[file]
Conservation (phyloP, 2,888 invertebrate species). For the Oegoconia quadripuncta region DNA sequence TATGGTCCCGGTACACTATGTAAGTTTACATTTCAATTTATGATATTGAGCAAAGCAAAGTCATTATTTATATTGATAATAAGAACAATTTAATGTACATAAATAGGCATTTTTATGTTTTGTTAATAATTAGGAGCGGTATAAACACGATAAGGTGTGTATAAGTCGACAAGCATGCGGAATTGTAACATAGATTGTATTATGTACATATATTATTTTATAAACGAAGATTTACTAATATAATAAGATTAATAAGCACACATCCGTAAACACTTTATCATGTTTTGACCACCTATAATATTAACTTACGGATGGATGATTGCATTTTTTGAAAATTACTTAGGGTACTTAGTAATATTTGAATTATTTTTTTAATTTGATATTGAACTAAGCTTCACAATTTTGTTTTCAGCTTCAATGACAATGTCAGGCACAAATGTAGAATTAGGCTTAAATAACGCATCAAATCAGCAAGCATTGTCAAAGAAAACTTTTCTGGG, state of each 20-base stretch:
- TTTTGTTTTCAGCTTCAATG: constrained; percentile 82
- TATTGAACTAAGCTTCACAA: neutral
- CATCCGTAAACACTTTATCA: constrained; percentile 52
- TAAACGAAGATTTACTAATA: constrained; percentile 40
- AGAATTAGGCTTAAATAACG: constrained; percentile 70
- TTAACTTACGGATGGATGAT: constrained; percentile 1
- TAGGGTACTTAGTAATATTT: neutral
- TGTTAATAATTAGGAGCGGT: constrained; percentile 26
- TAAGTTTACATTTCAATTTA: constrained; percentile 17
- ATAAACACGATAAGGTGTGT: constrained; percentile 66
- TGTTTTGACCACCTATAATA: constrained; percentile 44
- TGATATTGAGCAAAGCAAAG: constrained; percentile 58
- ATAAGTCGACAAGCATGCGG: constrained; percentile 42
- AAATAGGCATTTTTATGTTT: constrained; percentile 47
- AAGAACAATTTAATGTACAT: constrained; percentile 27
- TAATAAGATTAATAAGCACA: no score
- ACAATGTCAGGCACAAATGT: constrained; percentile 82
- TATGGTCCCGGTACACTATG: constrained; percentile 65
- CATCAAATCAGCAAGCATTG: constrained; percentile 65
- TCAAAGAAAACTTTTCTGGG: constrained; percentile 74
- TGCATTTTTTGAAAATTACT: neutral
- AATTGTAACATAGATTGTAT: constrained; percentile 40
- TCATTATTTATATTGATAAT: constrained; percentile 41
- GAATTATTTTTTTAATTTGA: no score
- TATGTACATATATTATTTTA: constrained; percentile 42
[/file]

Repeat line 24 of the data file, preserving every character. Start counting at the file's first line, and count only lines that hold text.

- TCATTATTTATATTGATAAT: constrained; percentile 41